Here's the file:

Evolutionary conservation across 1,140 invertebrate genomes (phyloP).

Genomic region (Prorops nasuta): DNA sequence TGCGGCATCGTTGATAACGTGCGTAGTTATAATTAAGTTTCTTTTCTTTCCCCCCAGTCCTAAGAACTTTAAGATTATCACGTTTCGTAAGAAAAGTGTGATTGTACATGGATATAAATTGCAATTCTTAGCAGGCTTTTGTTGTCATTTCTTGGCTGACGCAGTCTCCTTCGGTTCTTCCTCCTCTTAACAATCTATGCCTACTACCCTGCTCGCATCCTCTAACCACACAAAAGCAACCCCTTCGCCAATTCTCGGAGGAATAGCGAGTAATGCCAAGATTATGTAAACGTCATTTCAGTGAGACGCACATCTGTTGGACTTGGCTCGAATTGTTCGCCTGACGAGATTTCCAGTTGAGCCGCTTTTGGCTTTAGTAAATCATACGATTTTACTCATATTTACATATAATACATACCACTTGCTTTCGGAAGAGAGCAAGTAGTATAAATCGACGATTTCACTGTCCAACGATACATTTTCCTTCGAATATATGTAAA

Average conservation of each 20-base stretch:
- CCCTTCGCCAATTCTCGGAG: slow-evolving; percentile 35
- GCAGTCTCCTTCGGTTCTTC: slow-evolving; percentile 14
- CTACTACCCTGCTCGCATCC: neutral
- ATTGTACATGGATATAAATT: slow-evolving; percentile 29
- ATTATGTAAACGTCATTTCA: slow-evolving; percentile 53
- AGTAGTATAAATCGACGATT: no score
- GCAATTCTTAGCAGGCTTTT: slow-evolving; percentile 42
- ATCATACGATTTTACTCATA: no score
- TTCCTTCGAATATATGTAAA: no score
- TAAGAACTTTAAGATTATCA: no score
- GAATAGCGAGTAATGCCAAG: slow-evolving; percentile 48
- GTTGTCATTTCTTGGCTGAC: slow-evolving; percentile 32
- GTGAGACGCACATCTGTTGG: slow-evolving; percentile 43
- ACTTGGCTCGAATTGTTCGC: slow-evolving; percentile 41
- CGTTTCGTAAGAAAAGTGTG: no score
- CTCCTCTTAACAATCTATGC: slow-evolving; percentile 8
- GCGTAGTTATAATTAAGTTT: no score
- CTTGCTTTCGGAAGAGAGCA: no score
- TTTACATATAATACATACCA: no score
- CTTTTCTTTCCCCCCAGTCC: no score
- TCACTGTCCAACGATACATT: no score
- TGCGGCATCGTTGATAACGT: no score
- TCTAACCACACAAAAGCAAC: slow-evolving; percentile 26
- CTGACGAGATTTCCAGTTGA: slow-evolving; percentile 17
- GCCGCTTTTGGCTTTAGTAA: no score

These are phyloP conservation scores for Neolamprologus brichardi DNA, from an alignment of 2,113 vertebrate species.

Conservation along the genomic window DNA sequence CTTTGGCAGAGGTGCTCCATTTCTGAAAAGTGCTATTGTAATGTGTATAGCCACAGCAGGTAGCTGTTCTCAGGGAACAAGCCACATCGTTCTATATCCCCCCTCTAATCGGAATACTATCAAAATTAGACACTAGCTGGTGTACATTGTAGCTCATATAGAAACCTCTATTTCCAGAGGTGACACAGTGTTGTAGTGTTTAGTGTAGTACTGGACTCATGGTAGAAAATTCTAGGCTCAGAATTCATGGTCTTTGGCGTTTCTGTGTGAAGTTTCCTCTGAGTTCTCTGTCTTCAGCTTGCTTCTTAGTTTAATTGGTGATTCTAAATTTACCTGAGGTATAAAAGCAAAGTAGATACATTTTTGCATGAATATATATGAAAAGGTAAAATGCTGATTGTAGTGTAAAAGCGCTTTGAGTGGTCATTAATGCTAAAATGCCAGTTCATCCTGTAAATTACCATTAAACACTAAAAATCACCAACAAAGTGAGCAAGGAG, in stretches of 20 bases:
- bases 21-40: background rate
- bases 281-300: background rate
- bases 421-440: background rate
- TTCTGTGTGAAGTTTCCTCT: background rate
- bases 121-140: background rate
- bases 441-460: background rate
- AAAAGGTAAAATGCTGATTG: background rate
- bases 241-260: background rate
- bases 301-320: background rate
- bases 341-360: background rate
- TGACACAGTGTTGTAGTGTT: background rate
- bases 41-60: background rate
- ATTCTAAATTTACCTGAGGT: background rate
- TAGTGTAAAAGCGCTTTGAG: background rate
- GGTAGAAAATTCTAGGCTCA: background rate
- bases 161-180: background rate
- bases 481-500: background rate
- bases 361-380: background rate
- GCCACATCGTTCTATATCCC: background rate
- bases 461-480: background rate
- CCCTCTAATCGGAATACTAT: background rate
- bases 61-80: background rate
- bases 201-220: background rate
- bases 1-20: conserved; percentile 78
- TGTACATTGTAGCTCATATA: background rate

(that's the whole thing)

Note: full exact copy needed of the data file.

Evolutionary conservation across 1,140 invertebrate genomes (phyloP).

Genomic region (Prorops nasuta): DNA sequence TGCGGCATCGTTGATAACGTGCGTAGTTATAATTAAGTTTCTTTTCTTTCCCCCCAGTCCTAAGAACTTTAAGATTATCACGTTTCGTAAGAAAAGTGTGATTGTACATGGATATAAATTGCAATTCTTAGCAGGCTTTTGTTGTCATTTCTTGGCTGACGCAGTCTCCTTCGGTTCTTCCTCCTCTTAACAATCTATGCCTACTACCCTGCTCGCATCCTCTAACCACACAAAAGCAACCCCTTCGCCAATTCTCGGAGGAATAGCGAGTAATGCCAAGATTATGTAAACGTCATTTCAGTGAGACGCACATCTGTTGGACTTGGCTCGAATTGTTCGCCTGACGAGATTTCCAGTTGAGCCGCTTTTGGCTTTAGTAAATCATACGATTTTACTCATATTTACATATAATACATACCACTTGCTTTCGGAAGAGAGCAAGTAGTATAAATCGACGATTTCACTGTCCAACGATACATTTTCCTTCGAATATATGTAAA

Average conservation of each 20-base stretch:
- CCCTTCGCCAATTCTCGGAG: slow-evolving; percentile 35
- GCAGTCTCCTTCGGTTCTTC: slow-evolving; percentile 14
- CTACTACCCTGCTCGCATCC: neutral
- ATTGTACATGGATATAAATT: slow-evolving; percentile 29
- ATTATGTAAACGTCATTTCA: slow-evolving; percentile 53
- AGTAGTATAAATCGACGATT: no score
- GCAATTCTTAGCAGGCTTTT: slow-evolving; percentile 42
- ATCATACGATTTTACTCATA: no score
- TTCCTTCGAATATATGTAAA: no score
- TAAGAACTTTAAGATTATCA: no score
- GAATAGCGAGTAATGCCAAG: slow-evolving; percentile 48
- GTTGTCATTTCTTGGCTGAC: slow-evolving; percentile 32
- GTGAGACGCACATCTGTTGG: slow-evolving; percentile 43
- ACTTGGCTCGAATTGTTCGC: slow-evolving; percentile 41
- CGTTTCGTAAGAAAAGTGTG: no score
- CTCCTCTTAACAATCTATGC: slow-evolving; percentile 8
- GCGTAGTTATAATTAAGTTT: no score
- CTTGCTTTCGGAAGAGAGCA: no score
- TTTACATATAATACATACCA: no score
- CTTTTCTTTCCCCCCAGTCC: no score
- TCACTGTCCAACGATACATT: no score
- TGCGGCATCGTTGATAACGT: no score
- TCTAACCACACAAAAGCAAC: slow-evolving; percentile 26
- CTGACGAGATTTCCAGTTGA: slow-evolving; percentile 17
- GCCGCTTTTGGCTTTAGTAA: no score

These are phyloP conservation scores for Neolamprologus brichardi DNA, from an alignment of 2,113 vertebrate species.

Conservation along the genomic window DNA sequence CTTTGGCAGAGGTGCTCCATTTCTGAAAAGTGCTATTGTAATGTGTATAGCCACAGCAGGTAGCTGTTCTCAGGGAACAAGCCACATCGTTCTATATCCCCCCTCTAATCGGAATACTATCAAAATTAGACACTAGCTGGTGTACATTGTAGCTCATATAGAAACCTCTATTTCCAGAGGTGACACAGTGTTGTAGTGTTTAGTGTAGTACTGGACTCATGGTAGAAAATTCTAGGCTCAGAATTCATGGTCTTTGGCGTTTCTGTGTGAAGTTTCCTCTGAGTTCTCTGTCTTCAGCTTGCTTCTTAGTTTAATTGGTGATTCTAAATTTACCTGAGGTATAAAAGCAAAGTAGATACATTTTTGCATGAATATATATGAAAAGGTAAAATGCTGATTGTAGTGTAAAAGCGCTTTGAGTGGTCATTAATGCTAAAATGCCAGTTCATCCTGTAAATTACCATTAAACACTAAAAATCACCAACAAAGTGAGCAAGGAG, in stretches of 20 bases:
- bases 21-40: background rate
- bases 281-300: background rate
- bases 421-440: background rate
- TTCTGTGTGAAGTTTCCTCT: background rate
- bases 121-140: background rate
- bases 441-460: background rate
- AAAAGGTAAAATGCTGATTG: background rate
- bases 241-260: background rate
- bases 301-320: background rate
- bases 341-360: background rate
- TGACACAGTGTTGTAGTGTT: background rate
- bases 41-60: background rate
- ATTCTAAATTTACCTGAGGT: background rate
- TAGTGTAAAAGCGCTTTGAG: background rate
- GGTAGAAAATTCTAGGCTCA: background rate
- bases 161-180: background rate
- bases 481-500: background rate
- bases 361-380: background rate
- GCCACATCGTTCTATATCCC: background rate
- bases 461-480: background rate
- CCCTCTAATCGGAATACTAT: background rate
- bases 61-80: background rate
- bases 201-220: background rate
- bases 1-20: conserved; percentile 78
- TGTACATTGTAGCTCATATA: background rate